The enemy pilot apparently was an acrobat. He was diving on my tail from higher altitudes and using his excess speed to loop over me when my skidding manoeuvre caused him to overrun my plane before he could aim properly. This would explain his quick disappearing and reappearing. I should have suspected his manoeuvre at the time, as I had already fought with some acrobatic enemy pilots.
Amazingly, the whole situation was repeated identically for a third time! However this time the Zero, having more than his share of practice, sent a very hostile bullet into the cockpit. He must have been shooting from slightly on my left side, because the bullet entered just outboard of the armour plate, behind me, on the left, and shattered the altimeter on the instrument panel.The bulletjust missed my arm as it passed through the crook of my elbow.
The real danger from the rear now rudely awakened me. I lost my hero complex and devoted my full thoughts toward getting away from the Jap and giving him no further opportunity to kill me. I recalled that a few seconds before it was hit, the altimeter had registered 17,000 feet. I put the Corsair into a left skid and did a sloppy half-roll. I left the throttle wide open and, when inverted, pointed the airplane straight down. I continued jinking to spoil his aim as I kept the aircraft on its nose.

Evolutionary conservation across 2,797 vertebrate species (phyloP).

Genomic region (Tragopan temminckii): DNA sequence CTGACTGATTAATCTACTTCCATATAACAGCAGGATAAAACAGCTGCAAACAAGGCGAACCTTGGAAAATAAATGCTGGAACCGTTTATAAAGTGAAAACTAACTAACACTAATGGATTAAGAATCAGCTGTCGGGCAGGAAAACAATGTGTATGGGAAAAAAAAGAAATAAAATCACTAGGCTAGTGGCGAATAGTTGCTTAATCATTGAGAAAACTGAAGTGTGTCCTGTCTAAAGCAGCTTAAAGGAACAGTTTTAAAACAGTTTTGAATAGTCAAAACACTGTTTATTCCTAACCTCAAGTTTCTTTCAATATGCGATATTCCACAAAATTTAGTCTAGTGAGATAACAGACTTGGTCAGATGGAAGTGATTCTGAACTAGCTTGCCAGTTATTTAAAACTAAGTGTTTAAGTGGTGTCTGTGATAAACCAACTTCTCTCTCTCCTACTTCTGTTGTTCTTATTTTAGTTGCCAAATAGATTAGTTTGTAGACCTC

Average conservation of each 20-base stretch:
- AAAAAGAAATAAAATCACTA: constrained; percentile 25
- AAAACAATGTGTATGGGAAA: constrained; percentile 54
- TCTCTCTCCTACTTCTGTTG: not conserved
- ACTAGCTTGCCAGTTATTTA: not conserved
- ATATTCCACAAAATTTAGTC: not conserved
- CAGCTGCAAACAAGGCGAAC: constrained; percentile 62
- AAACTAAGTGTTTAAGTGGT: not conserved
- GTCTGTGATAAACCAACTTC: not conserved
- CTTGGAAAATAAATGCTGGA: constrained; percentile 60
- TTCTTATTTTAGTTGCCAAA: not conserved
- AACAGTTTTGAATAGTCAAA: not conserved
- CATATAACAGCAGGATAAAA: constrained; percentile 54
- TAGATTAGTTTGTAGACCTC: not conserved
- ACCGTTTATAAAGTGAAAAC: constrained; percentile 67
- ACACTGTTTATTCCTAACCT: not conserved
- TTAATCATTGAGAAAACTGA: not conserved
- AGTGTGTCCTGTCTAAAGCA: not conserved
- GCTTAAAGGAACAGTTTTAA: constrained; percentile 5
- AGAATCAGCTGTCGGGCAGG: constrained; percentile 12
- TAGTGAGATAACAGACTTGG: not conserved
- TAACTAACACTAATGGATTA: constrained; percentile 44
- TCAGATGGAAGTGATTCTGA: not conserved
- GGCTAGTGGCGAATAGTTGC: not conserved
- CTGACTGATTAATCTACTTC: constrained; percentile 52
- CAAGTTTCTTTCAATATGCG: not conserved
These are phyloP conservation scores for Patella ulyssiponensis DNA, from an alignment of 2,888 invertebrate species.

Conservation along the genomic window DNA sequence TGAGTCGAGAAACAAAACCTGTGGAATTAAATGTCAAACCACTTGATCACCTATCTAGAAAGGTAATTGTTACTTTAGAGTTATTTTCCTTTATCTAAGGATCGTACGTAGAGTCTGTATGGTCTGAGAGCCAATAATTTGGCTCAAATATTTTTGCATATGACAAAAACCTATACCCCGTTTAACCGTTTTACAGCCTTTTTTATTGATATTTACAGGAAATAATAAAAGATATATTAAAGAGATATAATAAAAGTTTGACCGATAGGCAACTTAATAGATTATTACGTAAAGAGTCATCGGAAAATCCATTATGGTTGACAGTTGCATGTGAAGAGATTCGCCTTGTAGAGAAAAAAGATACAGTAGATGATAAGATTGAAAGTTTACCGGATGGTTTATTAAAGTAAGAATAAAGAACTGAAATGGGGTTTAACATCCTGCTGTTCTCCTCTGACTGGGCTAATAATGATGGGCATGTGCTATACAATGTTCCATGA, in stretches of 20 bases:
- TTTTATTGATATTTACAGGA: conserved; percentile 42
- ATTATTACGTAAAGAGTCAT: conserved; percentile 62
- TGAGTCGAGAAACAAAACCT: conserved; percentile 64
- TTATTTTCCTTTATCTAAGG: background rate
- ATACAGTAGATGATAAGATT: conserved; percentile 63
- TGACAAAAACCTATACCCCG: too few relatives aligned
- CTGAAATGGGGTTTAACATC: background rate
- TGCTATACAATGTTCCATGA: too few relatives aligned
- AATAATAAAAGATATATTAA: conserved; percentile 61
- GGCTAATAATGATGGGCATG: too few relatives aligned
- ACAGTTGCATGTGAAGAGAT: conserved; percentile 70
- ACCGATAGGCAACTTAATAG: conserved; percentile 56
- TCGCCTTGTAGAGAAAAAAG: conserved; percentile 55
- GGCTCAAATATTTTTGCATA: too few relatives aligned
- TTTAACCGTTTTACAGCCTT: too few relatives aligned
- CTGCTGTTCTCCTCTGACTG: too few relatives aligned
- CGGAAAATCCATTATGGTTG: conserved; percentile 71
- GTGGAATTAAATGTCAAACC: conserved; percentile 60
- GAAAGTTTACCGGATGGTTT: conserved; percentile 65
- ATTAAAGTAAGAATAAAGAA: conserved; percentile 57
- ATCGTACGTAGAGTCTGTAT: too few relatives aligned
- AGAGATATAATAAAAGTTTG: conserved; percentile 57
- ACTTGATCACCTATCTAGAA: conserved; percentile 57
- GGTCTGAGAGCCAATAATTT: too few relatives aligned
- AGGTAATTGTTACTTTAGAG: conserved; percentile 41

Early in the war our intelligence people and engineers had been able to get their hands on a Zero 21 fighter that crash-landed pretty much intact in a bog in the Aleutians. The Zero was scrutinized from stem to stern as well as flown by American pilots (after being rebuilt at North Island Naval Air Station in California).